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501st Stormtrooper[TK]
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About kamikaze

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    Annapolis, MD


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    Old Line Garrison

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  1. I guess I should mention that after you peel off the back and stick it, you don't really move it. So you can cut off long strips and play with their size/shape aligning next to the last stuck on piece first if you want, then when you think you're good with it peel off the back and secure it in place. It's hard to describe this but when putting two strips together on the bucket, the one going in can be placed almost into the side edge of the next one, such that when you place it down finally you can just apply a bit of pressure with your finger between the two of them and create a fairly seamless join... I guess what I'm getting at is this avoids creating small gaps between your lines. Another tip is what to do with the very top of the bucket. You really don't cover 100% of the internal with neoprene, maybe go up 80-90% of the height. The very top crown of the bucket will be a small open zone, maybe 4"-6" in diameter depending on how your project went. This is where a nice piece of circular helmet padding finishes up the deal perfectly (and makes for a nice comfort). Generally speaking, step one is lining the helmet with the neoprene, step two is using pads on the top for that part, but also placed around the helmet as needed to create a very snug and secure/comfortable fit.
  2. Yeah so the product I used and linked in the details has one side neoprene, and the other side of it you peel off and it is a sticky tape side, so you cut a strip of desired length from the roll, peel off the back, then you can place it where you want. It takes a bit of practice to get the strips cut and aligned right, but there's a lot of give in the product so you can shimmy things in easily. Start slow and practice with cutting strips and aligning them. Eventually you'll be faced with a taper situation since buckets have non-square geometry to them. It may be frustrating at first but just take your time and in the end it will look great. I've done many buckets now like this and they all turn out just awesome in the end.
  3. The underside of the neoprene strips I used is an adhesive layer, so it just sticks in place. It's pretty strong too, I haven't had it peel off any even after several years now.
  4. So I haven't made a video showing how to do that, but I do have a write up thread here that goes through the process I use for hard lenses that are removable. You can find it here:
  5. Hey! Thanks so much for the kind comments, I'm glad you like how the build came out and hope it may inspire people to do similar things with their buckets as well. Cheers and thanks again.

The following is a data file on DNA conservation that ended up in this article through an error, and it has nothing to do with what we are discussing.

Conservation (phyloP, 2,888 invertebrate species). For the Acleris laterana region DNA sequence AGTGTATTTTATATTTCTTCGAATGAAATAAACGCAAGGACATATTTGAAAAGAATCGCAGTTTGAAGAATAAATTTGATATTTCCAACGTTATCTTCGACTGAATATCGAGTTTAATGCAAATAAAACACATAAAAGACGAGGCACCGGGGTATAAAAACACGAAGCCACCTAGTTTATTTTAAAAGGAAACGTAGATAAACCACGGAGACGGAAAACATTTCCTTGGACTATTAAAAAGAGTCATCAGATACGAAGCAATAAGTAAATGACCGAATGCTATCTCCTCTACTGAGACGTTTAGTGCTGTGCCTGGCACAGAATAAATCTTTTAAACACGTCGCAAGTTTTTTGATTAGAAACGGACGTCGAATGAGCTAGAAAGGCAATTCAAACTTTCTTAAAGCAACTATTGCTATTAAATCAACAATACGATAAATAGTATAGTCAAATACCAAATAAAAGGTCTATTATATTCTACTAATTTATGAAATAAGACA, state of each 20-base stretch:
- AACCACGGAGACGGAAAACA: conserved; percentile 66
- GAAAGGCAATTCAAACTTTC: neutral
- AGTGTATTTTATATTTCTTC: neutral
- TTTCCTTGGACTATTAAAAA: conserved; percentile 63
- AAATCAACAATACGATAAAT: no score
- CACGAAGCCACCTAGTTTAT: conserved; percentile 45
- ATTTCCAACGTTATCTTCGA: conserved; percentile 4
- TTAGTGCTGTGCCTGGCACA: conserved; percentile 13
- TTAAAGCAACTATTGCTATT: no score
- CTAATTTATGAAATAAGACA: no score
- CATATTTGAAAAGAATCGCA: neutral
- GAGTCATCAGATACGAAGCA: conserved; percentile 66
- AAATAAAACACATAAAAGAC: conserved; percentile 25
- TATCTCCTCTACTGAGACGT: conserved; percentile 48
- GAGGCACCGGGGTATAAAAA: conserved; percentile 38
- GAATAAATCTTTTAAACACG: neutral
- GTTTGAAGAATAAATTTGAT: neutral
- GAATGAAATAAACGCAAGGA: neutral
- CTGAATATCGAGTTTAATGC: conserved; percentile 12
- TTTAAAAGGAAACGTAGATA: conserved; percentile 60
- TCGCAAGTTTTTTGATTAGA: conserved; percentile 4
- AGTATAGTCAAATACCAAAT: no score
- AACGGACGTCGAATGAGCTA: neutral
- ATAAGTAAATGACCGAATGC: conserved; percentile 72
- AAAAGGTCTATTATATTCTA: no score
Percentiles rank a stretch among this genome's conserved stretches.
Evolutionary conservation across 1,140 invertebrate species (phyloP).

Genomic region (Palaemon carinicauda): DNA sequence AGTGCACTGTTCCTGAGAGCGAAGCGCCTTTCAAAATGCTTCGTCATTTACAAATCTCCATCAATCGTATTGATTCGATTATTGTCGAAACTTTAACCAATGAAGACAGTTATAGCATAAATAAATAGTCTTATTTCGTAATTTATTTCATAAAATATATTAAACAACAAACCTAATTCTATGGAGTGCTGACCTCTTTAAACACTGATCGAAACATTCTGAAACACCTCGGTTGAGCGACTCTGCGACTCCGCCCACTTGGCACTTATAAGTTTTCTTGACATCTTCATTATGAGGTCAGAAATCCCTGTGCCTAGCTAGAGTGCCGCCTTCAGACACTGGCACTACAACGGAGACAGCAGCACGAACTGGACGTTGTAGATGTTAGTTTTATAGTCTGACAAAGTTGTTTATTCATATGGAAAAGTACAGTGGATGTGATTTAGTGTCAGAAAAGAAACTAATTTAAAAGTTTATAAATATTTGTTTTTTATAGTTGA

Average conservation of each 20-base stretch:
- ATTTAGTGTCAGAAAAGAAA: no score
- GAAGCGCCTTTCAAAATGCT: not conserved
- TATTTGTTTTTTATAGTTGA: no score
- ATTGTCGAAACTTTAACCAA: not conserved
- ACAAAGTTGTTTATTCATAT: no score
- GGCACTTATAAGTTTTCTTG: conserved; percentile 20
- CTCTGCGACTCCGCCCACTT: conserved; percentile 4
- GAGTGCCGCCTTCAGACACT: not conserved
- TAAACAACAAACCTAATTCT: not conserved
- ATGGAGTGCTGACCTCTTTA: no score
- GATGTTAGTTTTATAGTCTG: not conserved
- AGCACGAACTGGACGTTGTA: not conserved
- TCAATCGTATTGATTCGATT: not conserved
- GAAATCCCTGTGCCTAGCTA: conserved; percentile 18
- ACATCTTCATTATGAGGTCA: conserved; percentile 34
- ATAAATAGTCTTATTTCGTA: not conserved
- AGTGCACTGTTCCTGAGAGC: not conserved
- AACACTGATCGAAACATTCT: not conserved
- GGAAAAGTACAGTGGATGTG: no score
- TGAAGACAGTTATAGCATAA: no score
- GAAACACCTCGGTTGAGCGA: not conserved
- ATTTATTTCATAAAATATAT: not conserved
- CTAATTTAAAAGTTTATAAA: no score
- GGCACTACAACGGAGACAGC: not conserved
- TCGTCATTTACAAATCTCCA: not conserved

6. Heya. Well, four years later it is holding up pretty well. The main issue is where two pieces meet and there is solid connection between two edges. Over time small chips of wear are observed at these spots, which I then hit up with a clear enamel. It makes for a little bit of natural and three dimensional armor wear, which I kind of like.
  7. I looked at all my WIP workshop photos, the only thing that comes close is this one that was before I installed the electronics. Shows the raw neoprene, no padding, and before a bunch of clean up. Hopefully it helps.
  8. Hey,

    I have a couple more questions about the neoprene. Did you use all 50 ft of it?

    Did you line the entire helmet or did you work around the electronics (like in your video)?


    1. kamikaze


      Hey there - overall I think I used maybe 1/3 of the roll or so. I did line pretty much the entire helmet except for the very top where the electronics are mounted and where the top padding would cover it. Hope this helps. :)

  9. No I run them in parallel, not series. This provides constant voltage to each fan and allows me to quick disconnect one or more if I just want 2 for instance, or doesn't shut the whole loop down if one breaks, a problem with your christmas tree style series lights.
  10. I do something a bit differently. I craft a piece of steel that is the shape of the mouth and bend it so it can lay inside laying "flat" against the teeth with the appropriate bend in the middle. I paint that flat black, and mount it with Sugru such that it is offset by 1/4" from the teeth opening. The Sugru rubber "feet" it lays against are visually hidden from looking through the teeth at the front. On top of the back side of this plate goes the neoprene. This seals the mouth off entirely and gives a very nice structural depth to the teeth mesh versus having it see-through. Pictures are hard to do this justice but I'll see if I can't find a good angle that illustrates the end result.
  11. Glad you like it! I have another guide up for how I do lenses in my helmets. Lately the only thing I change is rather than steel bolts I use black nylon ones that i can safely trim inside the helmet without overheating the paint and plastic, makes for better cuts to exact size after the lenses are placed on them. I plan to update my YouTube channel soon with more videos especially one for lenses as that's something which gets asked at lot. Anyway, for now you can check out this guide I posted up here on FISD:
  12. Derrick Meade 11778 Centurion Letter Size Tony http://www.whitearmor.net/eib/certificates/11778-centurion.png
  13. Derrick Meade 11778 EIB Letter Size Tony http://www.whitearmor.net/eib/certificates/11778-eib.png
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